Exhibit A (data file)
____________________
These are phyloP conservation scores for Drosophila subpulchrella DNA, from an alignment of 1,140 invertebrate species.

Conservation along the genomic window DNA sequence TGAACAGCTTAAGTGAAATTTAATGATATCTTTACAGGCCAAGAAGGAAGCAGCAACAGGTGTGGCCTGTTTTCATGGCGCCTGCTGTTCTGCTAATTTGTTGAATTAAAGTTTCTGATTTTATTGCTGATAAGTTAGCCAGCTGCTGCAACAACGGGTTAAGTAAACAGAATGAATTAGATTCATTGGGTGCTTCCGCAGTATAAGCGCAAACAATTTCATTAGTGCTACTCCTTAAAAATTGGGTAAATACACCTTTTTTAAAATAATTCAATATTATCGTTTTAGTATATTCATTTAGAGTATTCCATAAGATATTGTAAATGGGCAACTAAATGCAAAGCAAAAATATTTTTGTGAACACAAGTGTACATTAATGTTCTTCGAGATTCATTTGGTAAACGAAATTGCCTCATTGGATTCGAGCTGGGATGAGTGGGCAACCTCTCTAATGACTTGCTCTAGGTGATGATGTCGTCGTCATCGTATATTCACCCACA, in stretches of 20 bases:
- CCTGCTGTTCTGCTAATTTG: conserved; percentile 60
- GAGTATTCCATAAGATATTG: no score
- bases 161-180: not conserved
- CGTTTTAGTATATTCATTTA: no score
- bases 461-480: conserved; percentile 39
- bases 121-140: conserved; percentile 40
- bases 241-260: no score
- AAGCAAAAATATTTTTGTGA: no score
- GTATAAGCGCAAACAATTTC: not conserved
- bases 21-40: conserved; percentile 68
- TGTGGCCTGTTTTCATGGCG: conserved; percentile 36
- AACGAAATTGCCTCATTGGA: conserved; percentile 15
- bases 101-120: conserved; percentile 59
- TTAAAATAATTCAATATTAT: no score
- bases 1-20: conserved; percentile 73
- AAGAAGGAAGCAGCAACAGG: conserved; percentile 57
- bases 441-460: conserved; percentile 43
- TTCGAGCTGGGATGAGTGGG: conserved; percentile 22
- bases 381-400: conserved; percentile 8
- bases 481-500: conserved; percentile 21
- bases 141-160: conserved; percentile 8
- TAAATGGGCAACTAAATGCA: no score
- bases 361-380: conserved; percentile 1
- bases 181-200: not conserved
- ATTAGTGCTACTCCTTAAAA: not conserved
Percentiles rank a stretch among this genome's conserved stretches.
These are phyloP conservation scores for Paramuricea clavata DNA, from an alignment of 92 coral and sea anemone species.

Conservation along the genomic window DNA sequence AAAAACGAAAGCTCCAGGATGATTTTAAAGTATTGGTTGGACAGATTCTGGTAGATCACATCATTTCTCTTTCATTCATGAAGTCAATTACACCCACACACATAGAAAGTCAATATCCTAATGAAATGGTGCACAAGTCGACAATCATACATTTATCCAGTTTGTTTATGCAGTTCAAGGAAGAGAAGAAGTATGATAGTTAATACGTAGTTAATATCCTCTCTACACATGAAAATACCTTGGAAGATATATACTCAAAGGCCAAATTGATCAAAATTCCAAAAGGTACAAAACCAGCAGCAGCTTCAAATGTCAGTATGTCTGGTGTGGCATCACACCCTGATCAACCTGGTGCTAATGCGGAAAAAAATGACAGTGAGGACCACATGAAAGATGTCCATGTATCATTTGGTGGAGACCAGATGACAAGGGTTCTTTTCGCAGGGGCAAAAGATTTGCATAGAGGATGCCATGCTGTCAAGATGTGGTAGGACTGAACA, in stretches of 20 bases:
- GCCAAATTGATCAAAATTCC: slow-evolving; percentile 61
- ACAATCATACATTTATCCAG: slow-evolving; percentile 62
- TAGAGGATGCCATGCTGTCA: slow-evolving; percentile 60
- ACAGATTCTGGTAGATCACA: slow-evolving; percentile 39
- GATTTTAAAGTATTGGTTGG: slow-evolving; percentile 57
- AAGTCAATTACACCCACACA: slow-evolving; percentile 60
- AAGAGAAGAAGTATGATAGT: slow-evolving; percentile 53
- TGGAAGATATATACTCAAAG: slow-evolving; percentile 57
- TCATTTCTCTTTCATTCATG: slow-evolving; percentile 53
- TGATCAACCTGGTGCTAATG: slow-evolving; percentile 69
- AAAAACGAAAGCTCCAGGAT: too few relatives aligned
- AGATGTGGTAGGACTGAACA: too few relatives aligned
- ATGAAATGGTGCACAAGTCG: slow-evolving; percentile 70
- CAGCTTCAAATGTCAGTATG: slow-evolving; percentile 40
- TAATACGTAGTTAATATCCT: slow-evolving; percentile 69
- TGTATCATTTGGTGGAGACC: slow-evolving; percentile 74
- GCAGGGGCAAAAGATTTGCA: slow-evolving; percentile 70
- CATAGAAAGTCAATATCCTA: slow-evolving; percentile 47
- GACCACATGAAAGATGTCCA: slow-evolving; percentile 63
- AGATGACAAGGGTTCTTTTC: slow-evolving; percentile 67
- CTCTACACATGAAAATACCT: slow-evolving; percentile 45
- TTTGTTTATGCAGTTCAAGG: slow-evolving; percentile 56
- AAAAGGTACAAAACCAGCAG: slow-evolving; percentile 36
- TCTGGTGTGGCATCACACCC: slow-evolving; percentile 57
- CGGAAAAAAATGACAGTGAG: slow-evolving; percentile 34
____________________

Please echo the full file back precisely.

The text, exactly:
These are phyloP conservation scores for Drosophila subpulchrella DNA, from an alignment of 1,140 invertebrate species.

Conservation along the genomic window DNA sequence TGAACAGCTTAAGTGAAATTTAATGATATCTTTACAGGCCAAGAAGGAAGCAGCAACAGGTGTGGCCTGTTTTCATGGCGCCTGCTGTTCTGCTAATTTGTTGAATTAAAGTTTCTGATTTTATTGCTGATAAGTTAGCCAGCTGCTGCAACAACGGGTTAAGTAAACAGAATGAATTAGATTCATTGGGTGCTTCCGCAGTATAAGCGCAAACAATTTCATTAGTGCTACTCCTTAAAAATTGGGTAAATACACCTTTTTTAAAATAATTCAATATTATCGTTTTAGTATATTCATTTAGAGTATTCCATAAGATATTGTAAATGGGCAACTAAATGCAAAGCAAAAATATTTTTGTGAACACAAGTGTACATTAATGTTCTTCGAGATTCATTTGGTAAACGAAATTGCCTCATTGGATTCGAGCTGGGATGAGTGGGCAACCTCTCTAATGACTTGCTCTAGGTGATGATGTCGTCGTCATCGTATATTCACCCACA, in stretches of 20 bases:
- CCTGCTGTTCTGCTAATTTG: conserved; percentile 60
- GAGTATTCCATAAGATATTG: no score
- bases 161-180: not conserved
- CGTTTTAGTATATTCATTTA: no score
- bases 461-480: conserved; percentile 39
- bases 121-140: conserved; percentile 40
- bases 241-260: no score
- AAGCAAAAATATTTTTGTGA: no score
- GTATAAGCGCAAACAATTTC: not conserved
- bases 21-40: conserved; percentile 68
- TGTGGCCTGTTTTCATGGCG: conserved; percentile 36
- AACGAAATTGCCTCATTGGA: conserved; percentile 15
- bases 101-120: conserved; percentile 59
- TTAAAATAATTCAATATTAT: no score
- bases 1-20: conserved; percentile 73
- AAGAAGGAAGCAGCAACAGG: conserved; percentile 57
- bases 441-460: conserved; percentile 43
- TTCGAGCTGGGATGAGTGGG: conserved; percentile 22
- bases 381-400: conserved; percentile 8
- bases 481-500: conserved; percentile 21
- bases 141-160: conserved; percentile 8
- TAAATGGGCAACTAAATGCA: no score
- bases 361-380: conserved; percentile 1
- bases 181-200: not conserved
- ATTAGTGCTACTCCTTAAAA: not conserved
Percentiles rank a stretch among this genome's conserved stretches.
These are phyloP conservation scores for Paramuricea clavata DNA, from an alignment of 92 coral and sea anemone species.

Conservation along the genomic window DNA sequence AAAAACGAAAGCTCCAGGATGATTTTAAAGTATTGGTTGGACAGATTCTGGTAGATCACATCATTTCTCTTTCATTCATGAAGTCAATTACACCCACACACATAGAAAGTCAATATCCTAATGAAATGGTGCACAAGTCGACAATCATACATTTATCCAGTTTGTTTATGCAGTTCAAGGAAGAGAAGAAGTATGATAGTTAATACGTAGTTAATATCCTCTCTACACATGAAAATACCTTGGAAGATATATACTCAAAGGCCAAATTGATCAAAATTCCAAAAGGTACAAAACCAGCAGCAGCTTCAAATGTCAGTATGTCTGGTGTGGCATCACACCCTGATCAACCTGGTGCTAATGCGGAAAAAAATGACAGTGAGGACCACATGAAAGATGTCCATGTATCATTTGGTGGAGACCAGATGACAAGGGTTCTTTTCGCAGGGGCAAAAGATTTGCATAGAGGATGCCATGCTGTCAAGATGTGGTAGGACTGAACA, in stretches of 20 bases:
- GCCAAATTGATCAAAATTCC: slow-evolving; percentile 61
- ACAATCATACATTTATCCAG: slow-evolving; percentile 62
- TAGAGGATGCCATGCTGTCA: slow-evolving; percentile 60
- ACAGATTCTGGTAGATCACA: slow-evolving; percentile 39
- GATTTTAAAGTATTGGTTGG: slow-evolving; percentile 57
- AAGTCAATTACACCCACACA: slow-evolving; percentile 60
- AAGAGAAGAAGTATGATAGT: slow-evolving; percentile 53
- TGGAAGATATATACTCAAAG: slow-evolving; percentile 57
- TCATTTCTCTTTCATTCATG: slow-evolving; percentile 53
- TGATCAACCTGGTGCTAATG: slow-evolving; percentile 69
- AAAAACGAAAGCTCCAGGAT: too few relatives aligned
- AGATGTGGTAGGACTGAACA: too few relatives aligned
- ATGAAATGGTGCACAAGTCG: slow-evolving; percentile 70
- CAGCTTCAAATGTCAGTATG: slow-evolving; percentile 40
- TAATACGTAGTTAATATCCT: slow-evolving; percentile 69
- TGTATCATTTGGTGGAGACC: slow-evolving; percentile 74
- GCAGGGGCAAAAGATTTGCA: slow-evolving; percentile 70
- CATAGAAAGTCAATATCCTA: slow-evolving; percentile 47
- GACCACATGAAAGATGTCCA: slow-evolving; percentile 63
- AGATGACAAGGGTTCTTTTC: slow-evolving; percentile 67
- CTCTACACATGAAAATACCT: slow-evolving; percentile 45
- TTTGTTTATGCAGTTCAAGG: slow-evolving; percentile 56
- AAAAGGTACAAAACCAGCAG: slow-evolving; percentile 36
- TCTGGTGTGGCATCACACCC: slow-evolving; percentile 57
- CGGAAAAAAATGACAGTGAG: slow-evolving; percentile 34